In linguistics, a hyponym is a word or phrase whose semantic field is included within that of another word, its hypernym (sometimes spelled hyperonym outside of the natural language processing community). In simpler terms, a hyponym shares a type-of relationship with its hypernym. For example, "pigeon", "crow", "eagle" and "seagull" are all hyponyms of "bird" (their hypernym); which, in turn, is a hyponym of "animal".
Hypernymy is the semantic relation in which one word is the hypernym of another. Hypernymy—the relation in which words stand when their extensions stand in the relation of class to subclass—should not be confused with holonymy, which is the relation in which words stand when the things that they denote stand in the relation of whole to part. A similar warning applies to hyponymy and meronymy.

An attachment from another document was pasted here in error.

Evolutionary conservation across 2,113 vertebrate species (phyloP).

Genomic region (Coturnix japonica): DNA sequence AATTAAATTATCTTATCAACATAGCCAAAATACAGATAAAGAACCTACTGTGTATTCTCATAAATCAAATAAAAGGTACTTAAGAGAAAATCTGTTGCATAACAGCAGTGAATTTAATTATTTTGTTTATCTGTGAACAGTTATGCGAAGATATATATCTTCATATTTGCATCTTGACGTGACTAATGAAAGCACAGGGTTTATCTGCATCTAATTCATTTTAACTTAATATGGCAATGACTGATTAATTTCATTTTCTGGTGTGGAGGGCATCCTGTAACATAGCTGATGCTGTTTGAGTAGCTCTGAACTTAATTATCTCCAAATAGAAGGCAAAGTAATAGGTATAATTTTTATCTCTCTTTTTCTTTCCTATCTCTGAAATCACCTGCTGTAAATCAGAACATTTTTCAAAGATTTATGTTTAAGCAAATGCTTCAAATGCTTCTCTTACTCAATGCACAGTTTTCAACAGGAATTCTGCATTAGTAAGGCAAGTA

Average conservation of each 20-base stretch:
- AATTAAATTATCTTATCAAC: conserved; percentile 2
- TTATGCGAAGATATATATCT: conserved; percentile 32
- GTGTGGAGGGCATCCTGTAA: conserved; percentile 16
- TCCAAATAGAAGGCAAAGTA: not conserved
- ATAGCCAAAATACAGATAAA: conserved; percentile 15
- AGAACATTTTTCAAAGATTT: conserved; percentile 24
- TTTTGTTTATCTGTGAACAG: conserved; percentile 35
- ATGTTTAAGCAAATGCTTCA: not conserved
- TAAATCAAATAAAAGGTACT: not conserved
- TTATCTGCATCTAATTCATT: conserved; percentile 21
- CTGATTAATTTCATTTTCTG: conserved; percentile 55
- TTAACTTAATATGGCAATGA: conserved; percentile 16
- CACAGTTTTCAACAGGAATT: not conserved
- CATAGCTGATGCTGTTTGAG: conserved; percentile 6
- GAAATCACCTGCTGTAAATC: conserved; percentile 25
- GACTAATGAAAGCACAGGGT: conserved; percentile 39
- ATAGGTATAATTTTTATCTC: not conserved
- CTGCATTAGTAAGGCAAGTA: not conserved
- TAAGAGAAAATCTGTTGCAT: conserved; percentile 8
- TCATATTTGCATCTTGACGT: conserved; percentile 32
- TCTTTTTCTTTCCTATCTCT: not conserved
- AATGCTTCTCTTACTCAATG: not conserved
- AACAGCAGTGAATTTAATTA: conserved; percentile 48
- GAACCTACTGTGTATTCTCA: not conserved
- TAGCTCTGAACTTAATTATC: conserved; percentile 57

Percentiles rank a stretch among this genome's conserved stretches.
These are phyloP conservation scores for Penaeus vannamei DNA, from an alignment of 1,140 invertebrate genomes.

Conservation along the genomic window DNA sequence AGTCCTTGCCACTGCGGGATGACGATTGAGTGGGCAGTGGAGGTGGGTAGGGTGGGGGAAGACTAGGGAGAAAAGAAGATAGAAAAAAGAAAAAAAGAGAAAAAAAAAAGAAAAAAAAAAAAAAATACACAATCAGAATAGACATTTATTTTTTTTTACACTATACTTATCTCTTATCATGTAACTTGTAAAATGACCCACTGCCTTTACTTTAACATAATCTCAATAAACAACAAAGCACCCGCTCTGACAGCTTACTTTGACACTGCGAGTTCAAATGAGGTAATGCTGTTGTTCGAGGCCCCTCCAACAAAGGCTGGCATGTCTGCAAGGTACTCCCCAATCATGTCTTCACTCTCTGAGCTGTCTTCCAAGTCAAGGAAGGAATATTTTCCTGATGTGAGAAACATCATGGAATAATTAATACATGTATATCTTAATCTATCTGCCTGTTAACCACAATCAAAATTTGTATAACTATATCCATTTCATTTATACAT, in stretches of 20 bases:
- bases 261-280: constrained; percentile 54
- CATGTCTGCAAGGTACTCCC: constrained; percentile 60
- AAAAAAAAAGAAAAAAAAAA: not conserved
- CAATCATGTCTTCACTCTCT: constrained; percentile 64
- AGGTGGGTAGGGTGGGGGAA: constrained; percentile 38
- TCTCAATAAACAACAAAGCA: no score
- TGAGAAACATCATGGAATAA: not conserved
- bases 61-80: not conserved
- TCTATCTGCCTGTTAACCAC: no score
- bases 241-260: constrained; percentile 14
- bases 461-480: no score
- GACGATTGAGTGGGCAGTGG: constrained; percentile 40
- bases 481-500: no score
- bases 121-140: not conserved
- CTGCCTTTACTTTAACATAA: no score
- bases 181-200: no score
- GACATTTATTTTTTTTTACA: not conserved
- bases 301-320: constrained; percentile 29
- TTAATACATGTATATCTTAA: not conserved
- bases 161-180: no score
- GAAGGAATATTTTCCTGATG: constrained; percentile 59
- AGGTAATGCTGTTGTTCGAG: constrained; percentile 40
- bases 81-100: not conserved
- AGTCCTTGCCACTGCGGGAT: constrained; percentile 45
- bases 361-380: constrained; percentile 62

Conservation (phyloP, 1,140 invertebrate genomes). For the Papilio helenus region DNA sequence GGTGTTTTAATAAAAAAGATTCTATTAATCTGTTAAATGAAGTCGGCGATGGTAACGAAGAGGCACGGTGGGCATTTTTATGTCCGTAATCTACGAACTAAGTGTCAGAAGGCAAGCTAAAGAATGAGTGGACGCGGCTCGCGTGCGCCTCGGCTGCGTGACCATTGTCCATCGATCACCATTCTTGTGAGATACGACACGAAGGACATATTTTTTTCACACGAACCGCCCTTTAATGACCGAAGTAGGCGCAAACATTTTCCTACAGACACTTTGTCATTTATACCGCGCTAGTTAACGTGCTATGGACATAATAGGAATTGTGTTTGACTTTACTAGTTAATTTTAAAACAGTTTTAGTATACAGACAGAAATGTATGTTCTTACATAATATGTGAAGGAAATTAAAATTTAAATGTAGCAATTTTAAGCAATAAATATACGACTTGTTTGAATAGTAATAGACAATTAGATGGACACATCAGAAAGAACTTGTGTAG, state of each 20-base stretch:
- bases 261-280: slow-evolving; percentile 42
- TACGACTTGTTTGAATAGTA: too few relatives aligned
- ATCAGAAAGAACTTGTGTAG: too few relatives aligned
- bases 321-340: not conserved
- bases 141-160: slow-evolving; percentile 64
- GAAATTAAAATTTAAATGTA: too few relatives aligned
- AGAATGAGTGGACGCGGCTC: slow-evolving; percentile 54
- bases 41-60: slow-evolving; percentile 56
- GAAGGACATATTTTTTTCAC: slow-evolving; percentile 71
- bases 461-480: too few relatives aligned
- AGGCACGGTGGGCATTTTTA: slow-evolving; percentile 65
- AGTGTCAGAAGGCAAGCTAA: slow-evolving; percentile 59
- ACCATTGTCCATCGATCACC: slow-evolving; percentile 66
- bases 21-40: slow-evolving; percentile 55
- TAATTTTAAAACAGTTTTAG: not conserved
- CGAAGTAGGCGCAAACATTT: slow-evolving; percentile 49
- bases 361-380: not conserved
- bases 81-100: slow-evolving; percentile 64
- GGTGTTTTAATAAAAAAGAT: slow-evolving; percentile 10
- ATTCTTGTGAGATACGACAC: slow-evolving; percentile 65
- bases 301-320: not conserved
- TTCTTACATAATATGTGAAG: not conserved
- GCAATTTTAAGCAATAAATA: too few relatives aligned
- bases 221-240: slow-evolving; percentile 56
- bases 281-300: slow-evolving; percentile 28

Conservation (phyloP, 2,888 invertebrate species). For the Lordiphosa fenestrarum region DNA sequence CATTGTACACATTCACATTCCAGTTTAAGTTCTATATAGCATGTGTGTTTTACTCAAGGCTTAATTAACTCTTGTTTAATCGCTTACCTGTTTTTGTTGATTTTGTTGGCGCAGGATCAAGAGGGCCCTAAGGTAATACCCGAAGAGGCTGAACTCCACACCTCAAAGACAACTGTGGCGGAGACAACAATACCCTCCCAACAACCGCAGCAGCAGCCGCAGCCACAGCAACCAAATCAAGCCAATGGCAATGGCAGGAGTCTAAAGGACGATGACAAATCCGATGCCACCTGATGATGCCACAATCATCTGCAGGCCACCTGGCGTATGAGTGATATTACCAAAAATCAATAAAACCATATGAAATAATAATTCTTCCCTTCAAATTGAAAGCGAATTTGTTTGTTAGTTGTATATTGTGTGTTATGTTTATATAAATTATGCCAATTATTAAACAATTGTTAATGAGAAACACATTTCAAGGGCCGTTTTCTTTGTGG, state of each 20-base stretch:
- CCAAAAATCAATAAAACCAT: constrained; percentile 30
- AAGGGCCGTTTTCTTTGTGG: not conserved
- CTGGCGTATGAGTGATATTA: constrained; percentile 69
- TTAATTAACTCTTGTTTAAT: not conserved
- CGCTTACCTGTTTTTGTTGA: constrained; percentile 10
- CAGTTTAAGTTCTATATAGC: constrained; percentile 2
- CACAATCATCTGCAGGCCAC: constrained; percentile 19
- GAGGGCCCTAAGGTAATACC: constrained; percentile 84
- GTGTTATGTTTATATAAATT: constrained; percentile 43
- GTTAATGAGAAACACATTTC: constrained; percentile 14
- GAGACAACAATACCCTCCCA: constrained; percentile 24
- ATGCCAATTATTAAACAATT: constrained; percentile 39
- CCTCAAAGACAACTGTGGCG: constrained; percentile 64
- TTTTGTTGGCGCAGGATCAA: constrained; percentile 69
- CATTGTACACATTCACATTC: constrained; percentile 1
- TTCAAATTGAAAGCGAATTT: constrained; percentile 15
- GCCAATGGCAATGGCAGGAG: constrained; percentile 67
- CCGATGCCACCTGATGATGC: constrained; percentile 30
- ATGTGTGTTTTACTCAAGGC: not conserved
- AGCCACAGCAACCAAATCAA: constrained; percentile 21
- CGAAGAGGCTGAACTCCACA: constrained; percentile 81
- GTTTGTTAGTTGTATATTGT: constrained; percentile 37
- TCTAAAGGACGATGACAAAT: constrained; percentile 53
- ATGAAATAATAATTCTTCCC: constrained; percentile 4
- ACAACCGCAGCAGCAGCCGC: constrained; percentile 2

The notion of hyponymy is particularly relevant to language translation, as hyponyms are very common across languages. For example, in Japanese the word for older brother is Ani (兄), and the word for younger brother is Otōto (弟). An English-to-Japanese translator presented with a phrase containing the English word brother would have to choose which Japanese word equivalent to use. This would be difficult, because abstract information (such as the speakers' relative ages) is often not available during machine translation.
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